Adolescence is a time for growth, development, increasing independence and also a time for forming new relationships. Chronic conditions such as mental health issues, asthma, inflammatory bowel disease, obesity and epilepsy have a reciprocal relationship with these social and developmental processes and can have a serious impact on life both at home and at school.
Chronic diseases and disorders affect young people everyone but there are huge variations in the prevalence of them between countries and these differential risks are rarely explored. Data summarising the chronic health of adolescents worldwide is most often presented in large data sets, dull reports or duller academic journals and rarely disseminated in any other way, remaining largely hidden from the public view.
In an effort to raise the profile of these issues facing adolescents and to communicate the accompaying health data in a more lively and accessible format, an innovative, multidisciplinary collaboration was initiated led by Amanda Mason-Jones, Senior Lecturer in Global Public Health and involving researchers at the University's Departments of Health Sciences (Amanda Mason-Jones, Antonina Mikocka-Walus); Theatre, Film and Television (TFTV) (Sandra Pauletto, Patrick Titley); Music (Jez Wells); Sociology (Darren Reed); English (Alice Hall); the Centre for Applied Human Rights (CAHR) (Juliana Mensah). Together with composer Bartek Walus, film director Nik Morris and actress Katie-Marie Armstrong, they created a multimedia installation in the University's 3Sixty space, a black box with 360 degree projection and sound.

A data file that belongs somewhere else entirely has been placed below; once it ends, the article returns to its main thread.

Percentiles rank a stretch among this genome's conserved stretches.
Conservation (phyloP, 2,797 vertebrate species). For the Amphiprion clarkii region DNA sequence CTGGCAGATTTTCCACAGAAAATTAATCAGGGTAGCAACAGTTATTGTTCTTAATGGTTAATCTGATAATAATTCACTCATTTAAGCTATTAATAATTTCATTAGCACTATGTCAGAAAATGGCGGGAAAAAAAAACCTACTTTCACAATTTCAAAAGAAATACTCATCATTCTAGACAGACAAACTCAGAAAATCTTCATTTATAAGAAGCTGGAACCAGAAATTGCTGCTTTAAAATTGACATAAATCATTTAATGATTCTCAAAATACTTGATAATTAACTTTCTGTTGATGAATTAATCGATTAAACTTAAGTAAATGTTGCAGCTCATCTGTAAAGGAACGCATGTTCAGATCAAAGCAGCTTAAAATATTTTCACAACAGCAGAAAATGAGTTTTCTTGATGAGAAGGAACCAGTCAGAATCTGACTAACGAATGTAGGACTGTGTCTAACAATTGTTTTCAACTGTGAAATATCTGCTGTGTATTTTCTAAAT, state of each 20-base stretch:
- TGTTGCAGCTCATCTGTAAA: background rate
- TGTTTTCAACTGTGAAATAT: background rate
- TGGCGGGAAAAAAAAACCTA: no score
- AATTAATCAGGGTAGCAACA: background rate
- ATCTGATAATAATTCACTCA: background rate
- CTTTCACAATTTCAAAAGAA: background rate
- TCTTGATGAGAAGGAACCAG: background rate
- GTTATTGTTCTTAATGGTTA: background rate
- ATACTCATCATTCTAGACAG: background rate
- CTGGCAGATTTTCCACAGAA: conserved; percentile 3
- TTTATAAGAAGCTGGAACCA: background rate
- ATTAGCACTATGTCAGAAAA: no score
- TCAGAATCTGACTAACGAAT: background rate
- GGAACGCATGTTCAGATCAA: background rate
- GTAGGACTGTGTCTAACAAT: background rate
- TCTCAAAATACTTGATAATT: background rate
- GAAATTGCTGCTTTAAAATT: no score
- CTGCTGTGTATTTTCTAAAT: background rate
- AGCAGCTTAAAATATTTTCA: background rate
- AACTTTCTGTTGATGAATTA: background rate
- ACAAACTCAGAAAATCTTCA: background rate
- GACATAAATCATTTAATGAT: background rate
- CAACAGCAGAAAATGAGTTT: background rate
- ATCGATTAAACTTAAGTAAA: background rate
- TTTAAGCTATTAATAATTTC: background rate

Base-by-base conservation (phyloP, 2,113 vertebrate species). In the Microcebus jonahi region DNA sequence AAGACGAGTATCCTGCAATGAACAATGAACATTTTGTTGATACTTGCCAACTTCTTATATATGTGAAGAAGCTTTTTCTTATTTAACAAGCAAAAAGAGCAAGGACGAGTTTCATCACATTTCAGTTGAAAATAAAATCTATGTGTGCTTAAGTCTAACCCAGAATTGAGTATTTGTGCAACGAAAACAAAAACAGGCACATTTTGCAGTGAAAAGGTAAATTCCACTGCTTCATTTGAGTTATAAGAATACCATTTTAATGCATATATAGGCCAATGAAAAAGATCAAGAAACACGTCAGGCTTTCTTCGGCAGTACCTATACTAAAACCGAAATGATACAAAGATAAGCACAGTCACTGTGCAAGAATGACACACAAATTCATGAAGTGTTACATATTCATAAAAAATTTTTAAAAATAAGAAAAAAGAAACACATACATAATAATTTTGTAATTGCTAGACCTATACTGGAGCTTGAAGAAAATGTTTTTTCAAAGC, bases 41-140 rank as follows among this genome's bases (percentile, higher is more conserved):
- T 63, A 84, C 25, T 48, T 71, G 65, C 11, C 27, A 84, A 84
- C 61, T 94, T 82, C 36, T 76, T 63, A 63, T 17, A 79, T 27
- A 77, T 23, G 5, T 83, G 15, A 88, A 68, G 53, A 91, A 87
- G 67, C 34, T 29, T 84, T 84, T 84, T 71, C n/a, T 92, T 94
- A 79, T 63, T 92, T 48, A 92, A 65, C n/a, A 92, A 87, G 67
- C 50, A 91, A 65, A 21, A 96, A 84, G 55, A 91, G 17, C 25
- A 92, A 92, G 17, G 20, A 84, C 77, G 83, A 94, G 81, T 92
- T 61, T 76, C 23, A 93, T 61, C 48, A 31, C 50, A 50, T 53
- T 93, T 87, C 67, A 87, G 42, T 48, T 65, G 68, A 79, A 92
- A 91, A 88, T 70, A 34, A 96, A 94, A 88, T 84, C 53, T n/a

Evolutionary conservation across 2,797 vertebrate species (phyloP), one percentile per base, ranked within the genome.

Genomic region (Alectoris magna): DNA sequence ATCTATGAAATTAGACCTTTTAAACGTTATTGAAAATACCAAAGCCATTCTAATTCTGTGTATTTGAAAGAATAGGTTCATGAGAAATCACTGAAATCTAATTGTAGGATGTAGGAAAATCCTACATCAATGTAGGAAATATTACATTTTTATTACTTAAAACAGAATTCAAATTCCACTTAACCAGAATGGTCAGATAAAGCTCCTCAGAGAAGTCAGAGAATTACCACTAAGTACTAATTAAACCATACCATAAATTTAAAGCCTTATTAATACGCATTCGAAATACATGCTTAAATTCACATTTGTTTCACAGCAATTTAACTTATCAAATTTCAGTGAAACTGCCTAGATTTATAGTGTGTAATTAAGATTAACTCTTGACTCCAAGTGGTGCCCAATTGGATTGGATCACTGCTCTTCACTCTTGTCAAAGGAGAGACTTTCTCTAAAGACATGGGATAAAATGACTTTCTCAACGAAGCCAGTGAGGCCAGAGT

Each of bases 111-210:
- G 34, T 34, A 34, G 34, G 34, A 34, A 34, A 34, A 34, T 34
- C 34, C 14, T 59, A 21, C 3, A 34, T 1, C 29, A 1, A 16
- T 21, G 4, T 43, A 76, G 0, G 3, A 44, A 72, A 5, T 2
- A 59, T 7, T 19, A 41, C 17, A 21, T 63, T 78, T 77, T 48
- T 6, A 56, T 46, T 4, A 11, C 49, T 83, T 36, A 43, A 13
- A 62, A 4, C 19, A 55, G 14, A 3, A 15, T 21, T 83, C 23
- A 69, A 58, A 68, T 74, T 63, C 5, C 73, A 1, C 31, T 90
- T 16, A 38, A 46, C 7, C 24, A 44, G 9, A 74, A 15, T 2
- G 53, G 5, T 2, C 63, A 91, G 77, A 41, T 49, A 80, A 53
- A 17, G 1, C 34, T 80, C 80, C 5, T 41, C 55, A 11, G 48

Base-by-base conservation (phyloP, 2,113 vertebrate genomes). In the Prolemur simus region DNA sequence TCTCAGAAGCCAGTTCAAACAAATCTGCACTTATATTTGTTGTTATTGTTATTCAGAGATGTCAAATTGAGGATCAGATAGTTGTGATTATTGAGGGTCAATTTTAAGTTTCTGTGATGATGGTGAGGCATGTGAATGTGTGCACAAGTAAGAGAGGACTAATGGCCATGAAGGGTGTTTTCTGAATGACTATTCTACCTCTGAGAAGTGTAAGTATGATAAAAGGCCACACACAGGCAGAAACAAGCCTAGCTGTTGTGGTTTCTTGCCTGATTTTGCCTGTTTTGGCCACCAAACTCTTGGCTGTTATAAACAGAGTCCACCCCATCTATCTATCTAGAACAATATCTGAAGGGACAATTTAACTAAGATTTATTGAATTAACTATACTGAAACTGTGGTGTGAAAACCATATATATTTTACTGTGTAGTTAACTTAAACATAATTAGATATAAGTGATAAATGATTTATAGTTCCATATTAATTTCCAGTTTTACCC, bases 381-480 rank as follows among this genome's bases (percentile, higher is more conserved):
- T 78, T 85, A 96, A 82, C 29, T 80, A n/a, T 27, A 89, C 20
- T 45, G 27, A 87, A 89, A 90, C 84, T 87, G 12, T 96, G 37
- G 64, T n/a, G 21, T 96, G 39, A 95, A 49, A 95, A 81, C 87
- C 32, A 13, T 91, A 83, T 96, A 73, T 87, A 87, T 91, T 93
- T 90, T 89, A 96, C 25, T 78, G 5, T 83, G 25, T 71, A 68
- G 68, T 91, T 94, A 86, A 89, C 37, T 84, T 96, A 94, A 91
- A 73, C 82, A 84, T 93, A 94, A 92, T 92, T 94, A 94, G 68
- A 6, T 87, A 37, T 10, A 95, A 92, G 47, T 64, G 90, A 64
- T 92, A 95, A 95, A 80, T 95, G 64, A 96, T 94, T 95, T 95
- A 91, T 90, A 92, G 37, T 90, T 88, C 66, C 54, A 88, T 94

A narrative entitled 'Jane's Story' was constructed from the primary accounts of young people and was presented through a speaker and a specially commissioned piece of music. Visual animations were created to vividly portray the challenges facing young people and also their strength and resilience to overcome them. The narrative was interspersed with sonified data on the global chronic health of adolescents.
The installation was first shown at the inaugural Centre for Chronic Diseases and Disorders Conference at York and was open to the public for a further week and a half. People were both incredibly moved and surprised at the impact the film had on them. Later the film formed the starting point for a workshop for students at the York College was held where the young people took part in a number of activities exploring the issues of chronic health. These activities highlighted that the need to talk more about the issues that arise for young people and challenge the taboos surrounding chronic illness as a young person. The young people also felt that there was a need to get more information out through the media and many of them were willing to talk about their own experiences through radio interviews. They suggested that a film should be made that on the topic and potentially some street theatre productions or showing the film at festivals to raise the profile.